Answers to the Clinical Quiz in SSMJ Vol 3, issue 1. February 2010
Case history: This picture shows a twelve-day old girl who was born by Caesarean section to a healthy mother at Kajo Keji Hospital. The mother was primagravida. She had no history of recreational drug use and was not on any regular prescription drugs including corticosteroids. The indication for her delivery by emergency caesarean section was failure of progress and foetal distress. The baby was delivered in healthy condition, but on the following day she had developed what appeared to be 'itching' as noted from her moving her arms over her breasts frequently. Mother was normotensive, had no vaginal discharge and her HIV status was negative.
Question 1. How many abnormalities can you identify in the above picture?
Answer. Three abnormalities:
- Bilateral gynaecomatsia
- Left breast mastitis
- Pustular skin lesions anterior left shoulder, anterior right upper arm and left side of face.
Question 2. What investigations would you carry out?
Answer. Full blood count, C-reactive protein, syphilis serology, HIV test even if her mother’s test was negative, pus swab from pustular lesions for gram staining, culture and sensitivities to isolate the offending organism and guide choice of appropriate antibiotics.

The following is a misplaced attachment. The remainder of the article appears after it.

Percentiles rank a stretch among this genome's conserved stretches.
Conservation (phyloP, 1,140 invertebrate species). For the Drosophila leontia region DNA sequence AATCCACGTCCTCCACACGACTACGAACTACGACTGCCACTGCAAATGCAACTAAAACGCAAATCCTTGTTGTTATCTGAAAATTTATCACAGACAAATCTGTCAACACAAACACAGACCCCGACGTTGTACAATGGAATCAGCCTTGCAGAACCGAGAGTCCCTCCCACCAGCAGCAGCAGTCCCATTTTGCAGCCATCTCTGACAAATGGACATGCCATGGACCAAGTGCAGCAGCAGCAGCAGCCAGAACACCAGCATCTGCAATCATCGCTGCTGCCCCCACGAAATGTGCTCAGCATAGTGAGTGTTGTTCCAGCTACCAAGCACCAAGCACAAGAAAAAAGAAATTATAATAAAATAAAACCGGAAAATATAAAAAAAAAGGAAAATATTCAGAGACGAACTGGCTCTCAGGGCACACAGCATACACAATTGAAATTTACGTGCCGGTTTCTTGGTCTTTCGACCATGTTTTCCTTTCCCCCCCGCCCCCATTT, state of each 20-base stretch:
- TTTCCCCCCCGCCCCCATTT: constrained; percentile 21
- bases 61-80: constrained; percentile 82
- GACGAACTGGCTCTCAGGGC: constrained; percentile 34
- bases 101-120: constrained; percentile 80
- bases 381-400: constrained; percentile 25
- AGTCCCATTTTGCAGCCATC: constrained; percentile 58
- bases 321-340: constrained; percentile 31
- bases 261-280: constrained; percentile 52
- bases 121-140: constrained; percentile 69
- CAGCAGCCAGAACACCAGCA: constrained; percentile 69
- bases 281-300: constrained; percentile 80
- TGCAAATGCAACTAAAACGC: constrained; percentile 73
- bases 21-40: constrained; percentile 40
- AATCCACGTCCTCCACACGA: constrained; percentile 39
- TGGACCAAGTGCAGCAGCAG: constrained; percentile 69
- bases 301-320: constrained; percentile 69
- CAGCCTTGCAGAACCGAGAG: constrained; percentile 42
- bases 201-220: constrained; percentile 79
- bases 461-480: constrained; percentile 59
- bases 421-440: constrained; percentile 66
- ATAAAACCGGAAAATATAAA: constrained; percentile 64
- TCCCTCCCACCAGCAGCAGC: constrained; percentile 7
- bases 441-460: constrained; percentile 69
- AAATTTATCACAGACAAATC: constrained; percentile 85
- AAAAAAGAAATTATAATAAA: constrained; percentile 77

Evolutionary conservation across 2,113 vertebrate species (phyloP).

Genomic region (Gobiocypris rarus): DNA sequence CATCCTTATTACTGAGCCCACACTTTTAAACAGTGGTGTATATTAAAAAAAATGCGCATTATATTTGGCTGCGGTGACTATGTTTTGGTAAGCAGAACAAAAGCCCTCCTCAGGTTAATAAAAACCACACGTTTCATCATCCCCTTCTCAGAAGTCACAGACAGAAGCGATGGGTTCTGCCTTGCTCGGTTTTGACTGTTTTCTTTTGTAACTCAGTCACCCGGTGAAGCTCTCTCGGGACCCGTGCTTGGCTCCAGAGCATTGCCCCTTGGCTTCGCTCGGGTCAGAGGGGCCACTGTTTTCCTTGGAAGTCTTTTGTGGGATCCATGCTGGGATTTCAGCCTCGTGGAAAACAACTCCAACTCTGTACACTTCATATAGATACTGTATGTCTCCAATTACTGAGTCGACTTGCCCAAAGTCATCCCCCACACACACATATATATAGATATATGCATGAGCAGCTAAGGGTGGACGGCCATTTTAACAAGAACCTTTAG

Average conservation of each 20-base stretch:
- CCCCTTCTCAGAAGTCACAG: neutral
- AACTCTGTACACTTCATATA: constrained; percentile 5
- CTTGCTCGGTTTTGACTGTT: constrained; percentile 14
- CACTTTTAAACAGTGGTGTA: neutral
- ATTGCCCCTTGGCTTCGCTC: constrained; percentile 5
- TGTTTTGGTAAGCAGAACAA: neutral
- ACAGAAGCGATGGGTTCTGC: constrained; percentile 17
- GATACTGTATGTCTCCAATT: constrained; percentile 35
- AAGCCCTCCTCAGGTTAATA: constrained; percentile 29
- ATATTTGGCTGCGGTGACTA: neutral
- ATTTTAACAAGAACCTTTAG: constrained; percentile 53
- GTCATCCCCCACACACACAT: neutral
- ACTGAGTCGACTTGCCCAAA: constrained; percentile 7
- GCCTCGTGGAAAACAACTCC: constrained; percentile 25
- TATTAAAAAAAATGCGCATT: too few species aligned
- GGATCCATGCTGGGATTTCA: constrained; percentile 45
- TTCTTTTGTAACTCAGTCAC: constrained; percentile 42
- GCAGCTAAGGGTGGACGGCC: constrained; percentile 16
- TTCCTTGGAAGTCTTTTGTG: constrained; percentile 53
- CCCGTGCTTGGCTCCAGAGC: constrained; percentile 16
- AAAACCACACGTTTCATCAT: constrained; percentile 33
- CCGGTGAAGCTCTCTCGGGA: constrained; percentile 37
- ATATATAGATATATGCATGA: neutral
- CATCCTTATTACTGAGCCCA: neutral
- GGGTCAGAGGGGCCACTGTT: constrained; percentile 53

Question 3. What treatment would you start whilst waiting for results of tests?
Answer. A broad-spectrum antibiotic such as Ampicillin.
The bilateral breast enlargement is most likely due to maternal oestrogenic stimulation of the infant’s mammary glands. It is likely to resolve over the next three to six months without intervention. Some of the tests listed above may not be available in Kajo Keji Hospital. The listed tests are the minimum the clinician should carry out if there was a well-equipped laboratory.
Quiz contributed by Dr Kandyang Modi Dumo Jansuk, Medical Officer in Obstetrics and Gynaecology, Juba Teaching Hospital. Answers from Dr Eluzai Hakim, Editor.